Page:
17 striking days by Jordanian electricity workers finally end

Published April 25th, 2012 - 06:10 GMT
The employees had gone on strike to demand improved financial benefits, including four months bonus salary each year
The employees had gone on strike to demand improved financial benefits, including four months bonus salary each year

A dispute between the Jordanian Electric Power Company (JEPCO) and its employees was resolved on Tuesday after a meeting at the labour ministry, ending a 17-day strike by the workers.

The employees had gone on strike to demand improved financial benefits, including four months bonus salary each year, end-of-service allowances, better health insurance and transportation services for all workers. Earlier this week, workers also held demonstrations in different parts of the capital, including outside the Prime Ministry and the company’s premises on Mecca Street.

When the workers began their open-ended strike, they formed an independent union, which the labour ministry described as an illegal entity, to represent them. However, it was the Electricity Workers Union (EWU), which the strikers had sought to portray as insensitive to their plight, that succeeded in ending the strike after the company agreed to meet its less extensive list of demands, according to EWU President Ali Hadid.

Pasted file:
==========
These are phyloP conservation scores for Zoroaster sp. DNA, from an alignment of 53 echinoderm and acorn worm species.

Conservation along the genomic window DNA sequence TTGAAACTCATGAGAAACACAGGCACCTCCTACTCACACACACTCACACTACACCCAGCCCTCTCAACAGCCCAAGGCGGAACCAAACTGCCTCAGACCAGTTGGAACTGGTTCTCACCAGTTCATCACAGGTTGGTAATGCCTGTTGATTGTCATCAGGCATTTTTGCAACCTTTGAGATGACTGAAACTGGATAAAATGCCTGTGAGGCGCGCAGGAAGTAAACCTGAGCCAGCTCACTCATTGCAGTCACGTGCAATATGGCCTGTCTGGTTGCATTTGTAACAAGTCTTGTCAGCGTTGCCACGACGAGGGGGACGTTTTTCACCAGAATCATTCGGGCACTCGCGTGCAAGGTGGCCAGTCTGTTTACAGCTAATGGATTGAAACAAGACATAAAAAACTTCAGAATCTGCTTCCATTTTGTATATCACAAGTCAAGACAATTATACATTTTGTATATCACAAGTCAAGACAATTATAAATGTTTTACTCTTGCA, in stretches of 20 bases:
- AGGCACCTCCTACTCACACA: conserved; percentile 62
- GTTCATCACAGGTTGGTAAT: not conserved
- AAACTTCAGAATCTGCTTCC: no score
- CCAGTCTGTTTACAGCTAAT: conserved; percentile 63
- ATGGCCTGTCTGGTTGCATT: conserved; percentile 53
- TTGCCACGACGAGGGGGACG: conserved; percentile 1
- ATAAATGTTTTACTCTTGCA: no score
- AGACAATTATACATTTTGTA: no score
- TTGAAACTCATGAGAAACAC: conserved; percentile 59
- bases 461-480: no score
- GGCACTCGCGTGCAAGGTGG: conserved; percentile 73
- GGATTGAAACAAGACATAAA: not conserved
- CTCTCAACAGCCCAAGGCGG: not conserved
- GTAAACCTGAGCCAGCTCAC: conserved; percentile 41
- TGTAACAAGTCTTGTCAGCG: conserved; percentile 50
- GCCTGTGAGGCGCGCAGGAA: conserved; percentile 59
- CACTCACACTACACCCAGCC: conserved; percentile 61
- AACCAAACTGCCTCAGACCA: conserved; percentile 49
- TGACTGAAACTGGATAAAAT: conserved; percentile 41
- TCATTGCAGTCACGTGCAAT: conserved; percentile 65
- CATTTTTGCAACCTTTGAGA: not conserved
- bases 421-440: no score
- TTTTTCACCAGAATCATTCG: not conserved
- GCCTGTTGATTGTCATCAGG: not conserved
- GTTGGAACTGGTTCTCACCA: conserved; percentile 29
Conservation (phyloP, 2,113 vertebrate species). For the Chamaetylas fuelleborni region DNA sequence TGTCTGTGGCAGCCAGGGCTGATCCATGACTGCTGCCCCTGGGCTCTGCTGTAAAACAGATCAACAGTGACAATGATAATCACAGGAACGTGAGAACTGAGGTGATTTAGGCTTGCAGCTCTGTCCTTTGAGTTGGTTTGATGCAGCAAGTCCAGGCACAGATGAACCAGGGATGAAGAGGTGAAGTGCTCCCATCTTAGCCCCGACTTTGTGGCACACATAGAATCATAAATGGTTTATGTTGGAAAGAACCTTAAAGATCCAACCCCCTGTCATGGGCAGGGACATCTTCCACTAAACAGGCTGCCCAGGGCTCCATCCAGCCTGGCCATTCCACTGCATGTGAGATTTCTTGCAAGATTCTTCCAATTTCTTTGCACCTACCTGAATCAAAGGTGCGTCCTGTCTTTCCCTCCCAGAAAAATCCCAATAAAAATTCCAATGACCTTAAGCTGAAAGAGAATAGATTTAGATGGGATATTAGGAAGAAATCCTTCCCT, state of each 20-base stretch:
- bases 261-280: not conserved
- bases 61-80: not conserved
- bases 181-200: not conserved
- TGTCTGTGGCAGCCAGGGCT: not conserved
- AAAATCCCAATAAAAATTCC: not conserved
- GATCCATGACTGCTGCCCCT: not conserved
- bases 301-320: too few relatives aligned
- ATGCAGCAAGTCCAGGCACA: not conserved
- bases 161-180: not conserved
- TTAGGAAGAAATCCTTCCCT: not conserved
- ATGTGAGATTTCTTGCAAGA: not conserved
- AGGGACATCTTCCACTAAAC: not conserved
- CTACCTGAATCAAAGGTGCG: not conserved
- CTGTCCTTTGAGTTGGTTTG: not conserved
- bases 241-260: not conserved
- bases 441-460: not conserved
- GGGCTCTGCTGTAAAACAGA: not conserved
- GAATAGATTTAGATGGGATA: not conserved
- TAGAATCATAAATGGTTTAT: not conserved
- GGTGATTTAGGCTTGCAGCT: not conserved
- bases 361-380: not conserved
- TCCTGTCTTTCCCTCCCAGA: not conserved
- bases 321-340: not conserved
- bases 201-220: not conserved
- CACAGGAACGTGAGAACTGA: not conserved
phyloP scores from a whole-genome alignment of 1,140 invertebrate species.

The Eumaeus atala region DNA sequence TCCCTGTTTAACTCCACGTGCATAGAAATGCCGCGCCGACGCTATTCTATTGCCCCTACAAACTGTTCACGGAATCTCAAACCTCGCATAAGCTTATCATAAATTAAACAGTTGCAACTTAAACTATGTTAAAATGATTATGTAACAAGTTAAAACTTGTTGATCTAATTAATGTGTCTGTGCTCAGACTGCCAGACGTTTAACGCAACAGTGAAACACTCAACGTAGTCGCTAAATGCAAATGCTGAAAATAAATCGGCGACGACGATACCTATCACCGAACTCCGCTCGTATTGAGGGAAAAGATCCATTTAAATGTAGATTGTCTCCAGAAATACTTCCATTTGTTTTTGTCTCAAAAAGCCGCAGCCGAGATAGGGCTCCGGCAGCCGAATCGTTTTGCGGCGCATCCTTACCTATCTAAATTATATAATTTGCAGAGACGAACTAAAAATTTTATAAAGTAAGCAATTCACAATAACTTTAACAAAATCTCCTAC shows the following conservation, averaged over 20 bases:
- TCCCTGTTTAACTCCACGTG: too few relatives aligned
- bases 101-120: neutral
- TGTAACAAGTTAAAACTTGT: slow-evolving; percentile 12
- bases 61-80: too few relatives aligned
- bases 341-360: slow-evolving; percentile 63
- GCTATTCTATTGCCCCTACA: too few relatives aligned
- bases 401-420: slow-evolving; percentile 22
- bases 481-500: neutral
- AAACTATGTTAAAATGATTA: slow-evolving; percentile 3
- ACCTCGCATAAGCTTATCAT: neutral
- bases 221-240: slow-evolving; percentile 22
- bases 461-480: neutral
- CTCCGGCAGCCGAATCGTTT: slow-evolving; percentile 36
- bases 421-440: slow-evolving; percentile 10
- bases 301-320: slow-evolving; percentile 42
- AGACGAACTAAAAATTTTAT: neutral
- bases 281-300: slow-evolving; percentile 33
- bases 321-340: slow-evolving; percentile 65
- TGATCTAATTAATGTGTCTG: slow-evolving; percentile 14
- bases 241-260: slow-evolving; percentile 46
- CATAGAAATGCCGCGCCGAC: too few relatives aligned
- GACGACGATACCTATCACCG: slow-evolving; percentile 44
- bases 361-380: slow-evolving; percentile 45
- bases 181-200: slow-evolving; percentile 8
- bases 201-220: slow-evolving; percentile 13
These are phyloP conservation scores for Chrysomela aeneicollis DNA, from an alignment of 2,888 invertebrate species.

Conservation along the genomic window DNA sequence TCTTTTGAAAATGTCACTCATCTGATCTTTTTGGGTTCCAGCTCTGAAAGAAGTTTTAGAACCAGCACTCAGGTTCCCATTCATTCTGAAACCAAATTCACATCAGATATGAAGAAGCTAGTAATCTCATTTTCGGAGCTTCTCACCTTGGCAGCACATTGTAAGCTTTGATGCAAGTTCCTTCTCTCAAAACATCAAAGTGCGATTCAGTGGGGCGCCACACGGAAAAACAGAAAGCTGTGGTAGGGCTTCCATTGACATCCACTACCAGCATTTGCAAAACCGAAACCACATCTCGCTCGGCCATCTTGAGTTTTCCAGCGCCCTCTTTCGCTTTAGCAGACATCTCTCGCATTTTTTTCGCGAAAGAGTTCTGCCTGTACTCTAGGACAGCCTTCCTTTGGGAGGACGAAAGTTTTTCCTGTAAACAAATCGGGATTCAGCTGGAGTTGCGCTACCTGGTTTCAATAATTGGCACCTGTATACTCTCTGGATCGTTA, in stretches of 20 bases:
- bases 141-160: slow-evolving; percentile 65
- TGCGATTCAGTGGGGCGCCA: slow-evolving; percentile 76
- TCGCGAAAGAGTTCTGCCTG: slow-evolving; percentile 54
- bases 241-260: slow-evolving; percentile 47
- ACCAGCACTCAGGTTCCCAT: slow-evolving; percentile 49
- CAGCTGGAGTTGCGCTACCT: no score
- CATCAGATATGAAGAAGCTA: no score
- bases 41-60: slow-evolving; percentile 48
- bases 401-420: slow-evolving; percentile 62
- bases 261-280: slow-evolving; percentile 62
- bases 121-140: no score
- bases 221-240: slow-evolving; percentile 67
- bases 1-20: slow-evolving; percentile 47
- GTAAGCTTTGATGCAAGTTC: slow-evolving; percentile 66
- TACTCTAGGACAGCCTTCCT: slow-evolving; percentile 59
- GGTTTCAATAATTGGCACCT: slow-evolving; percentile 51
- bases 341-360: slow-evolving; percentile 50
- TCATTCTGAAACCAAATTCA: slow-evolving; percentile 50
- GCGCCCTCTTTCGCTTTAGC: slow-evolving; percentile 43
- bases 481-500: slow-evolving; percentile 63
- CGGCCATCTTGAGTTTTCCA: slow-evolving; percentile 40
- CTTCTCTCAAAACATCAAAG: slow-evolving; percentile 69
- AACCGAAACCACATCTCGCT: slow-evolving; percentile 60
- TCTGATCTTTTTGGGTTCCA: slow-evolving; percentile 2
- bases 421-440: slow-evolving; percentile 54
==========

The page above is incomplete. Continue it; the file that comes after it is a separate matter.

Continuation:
He said the company had agreed to grant the workers several benefits, including a JD35 basic salary raise, a JD35 cost of living allowance, and a JD25 transportation allowance for employees who were not already receiving these benefits. The new benefits will go into effect as of May 1,  Hadid added.  

“The company also agreed to provide 10 scholarships annually for the workers’ children,” Hadid told The Jordan Times over the phone, adding that these benefits will cost the company around JD4.5 million. Previously, the workers had criticised the EWU for not supporting their strike, with some calling for the union to be abolished.

Ahmad Meri, President of the JEPCO workers’ union, said that workers and the leadership of the independent union were happy with the outcome reached by the EWU, but stressed that the strike, which the company had called illegal, played a key role in forcing the final agreement. “Without the open-ended strike by the workers, the EWU would not have managed to convince the company to meet these demands,” he told The Jordan Times.

He said that the raises employees would receive were better than the additional bonus salary they had called for during their open-ended strike. Tuesday’s meeting was attended by Minister of Labour Maher Wakid and representatives of JEPCO and the EWU.


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